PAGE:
It's a time of year that invites fun in the sun but with it comes serious hazards on Puget Sound waterways.
We live in a part of the world where water is never far away---whether it's a lake, the sound or a river.
but playing on or near the water exposes us to risks.
Even on a day of celebration police and sheriff's deputies are reminding people, boaters have the power to reduce those risks.
The King County Sheriff's marine unit's newest patrol boat will turn on a dime, and can respond to a problem at nearly 70 miles an hour.
Sgt. Jim Knauss looks relaxed, but his senses are on high alert.
"Today is one of the first warm days of summer and those are one of the most dangerous days we have in the puget sound area," Knauss said.
His crew spots a violation on Lake Washington.
Two boat passengers are riding on the back near the engine fumes.
If they pass out, or fall off, it's a bad day.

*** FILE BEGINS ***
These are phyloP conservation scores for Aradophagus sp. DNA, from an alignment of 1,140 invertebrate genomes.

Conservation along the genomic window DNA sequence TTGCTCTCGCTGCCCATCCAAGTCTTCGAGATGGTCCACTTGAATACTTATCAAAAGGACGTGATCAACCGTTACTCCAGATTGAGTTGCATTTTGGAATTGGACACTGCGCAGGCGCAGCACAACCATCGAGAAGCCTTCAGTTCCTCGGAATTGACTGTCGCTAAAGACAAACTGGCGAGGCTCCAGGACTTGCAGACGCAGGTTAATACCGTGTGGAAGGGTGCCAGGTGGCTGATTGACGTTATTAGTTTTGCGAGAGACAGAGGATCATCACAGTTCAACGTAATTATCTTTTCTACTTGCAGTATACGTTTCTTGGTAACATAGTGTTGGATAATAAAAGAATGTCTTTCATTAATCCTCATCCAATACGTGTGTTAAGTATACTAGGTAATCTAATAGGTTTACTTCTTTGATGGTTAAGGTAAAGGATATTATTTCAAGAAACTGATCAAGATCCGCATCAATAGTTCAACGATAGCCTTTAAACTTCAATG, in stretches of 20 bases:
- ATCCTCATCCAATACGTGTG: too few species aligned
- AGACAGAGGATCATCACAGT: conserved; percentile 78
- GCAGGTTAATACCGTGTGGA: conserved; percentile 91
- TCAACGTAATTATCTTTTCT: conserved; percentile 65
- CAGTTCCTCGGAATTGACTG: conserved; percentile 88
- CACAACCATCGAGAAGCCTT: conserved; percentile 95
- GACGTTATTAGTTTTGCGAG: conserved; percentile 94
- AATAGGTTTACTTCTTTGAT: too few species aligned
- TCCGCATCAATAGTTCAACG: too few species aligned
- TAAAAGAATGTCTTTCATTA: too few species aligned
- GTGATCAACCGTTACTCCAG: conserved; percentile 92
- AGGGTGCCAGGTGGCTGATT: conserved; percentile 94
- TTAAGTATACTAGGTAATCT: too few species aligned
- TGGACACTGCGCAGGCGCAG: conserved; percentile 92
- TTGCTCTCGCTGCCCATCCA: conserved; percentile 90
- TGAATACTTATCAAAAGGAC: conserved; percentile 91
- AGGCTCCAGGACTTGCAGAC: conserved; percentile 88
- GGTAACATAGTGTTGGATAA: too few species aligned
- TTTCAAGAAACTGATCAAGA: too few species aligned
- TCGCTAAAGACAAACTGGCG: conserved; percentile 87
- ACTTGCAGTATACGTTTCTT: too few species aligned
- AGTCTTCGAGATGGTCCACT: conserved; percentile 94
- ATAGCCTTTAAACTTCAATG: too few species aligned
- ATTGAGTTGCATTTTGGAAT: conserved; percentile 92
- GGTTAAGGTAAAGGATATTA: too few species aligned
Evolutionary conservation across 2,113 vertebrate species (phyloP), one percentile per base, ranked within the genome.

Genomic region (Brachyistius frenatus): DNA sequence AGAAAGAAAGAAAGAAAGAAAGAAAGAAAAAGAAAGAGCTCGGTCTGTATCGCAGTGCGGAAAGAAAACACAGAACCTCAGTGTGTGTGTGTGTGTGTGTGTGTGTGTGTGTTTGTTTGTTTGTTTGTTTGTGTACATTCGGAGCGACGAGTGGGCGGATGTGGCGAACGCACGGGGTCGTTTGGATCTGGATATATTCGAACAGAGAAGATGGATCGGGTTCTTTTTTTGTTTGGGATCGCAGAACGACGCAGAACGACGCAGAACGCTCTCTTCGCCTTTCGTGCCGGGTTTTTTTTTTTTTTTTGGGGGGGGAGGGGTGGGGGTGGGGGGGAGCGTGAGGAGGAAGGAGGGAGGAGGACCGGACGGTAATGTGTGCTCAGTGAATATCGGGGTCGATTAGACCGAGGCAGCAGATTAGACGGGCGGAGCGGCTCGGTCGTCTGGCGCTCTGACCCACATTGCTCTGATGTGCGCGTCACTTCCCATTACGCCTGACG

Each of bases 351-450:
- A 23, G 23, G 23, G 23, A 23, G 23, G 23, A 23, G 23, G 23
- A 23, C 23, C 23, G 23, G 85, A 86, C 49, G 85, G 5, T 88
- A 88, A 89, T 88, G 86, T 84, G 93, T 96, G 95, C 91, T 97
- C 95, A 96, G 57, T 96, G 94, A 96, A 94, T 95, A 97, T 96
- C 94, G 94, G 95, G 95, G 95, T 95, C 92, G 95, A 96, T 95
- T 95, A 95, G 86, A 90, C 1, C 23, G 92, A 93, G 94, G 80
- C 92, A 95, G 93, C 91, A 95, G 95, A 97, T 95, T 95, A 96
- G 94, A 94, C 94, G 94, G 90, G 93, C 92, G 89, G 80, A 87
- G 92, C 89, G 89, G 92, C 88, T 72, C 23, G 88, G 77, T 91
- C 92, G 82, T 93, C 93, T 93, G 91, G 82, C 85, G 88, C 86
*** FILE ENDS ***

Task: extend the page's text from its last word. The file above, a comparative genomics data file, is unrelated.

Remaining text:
Owner Glenn Schubert admits he knows better.
"It happens. It's the first day. but it won't happen again, though," Schubert said.
King County has responded to seven boating accidents this year--including a kayaking fatality on the Green River.
And they've seen an increase in the number of collisions.
Skills get rusty.
"After you haven't touched the boat controls in a while, when you get back in the boat you need to practice," Knauss said.
On Saturday, the marine unit took along Sheriff John Urquhart--and joined the annual opening day boat parade.
It's about balancing fun---and responsible boating.
"There's gonna be a lot of people out here. There's gonna be alcohol out here. It's the first good weekend of the summer. We just want people to stay safe. Be smart," Urquhart said.
Puget Sound has a strong boating culture--and on a day like this--you can understand why people can't resist the lure of of the water.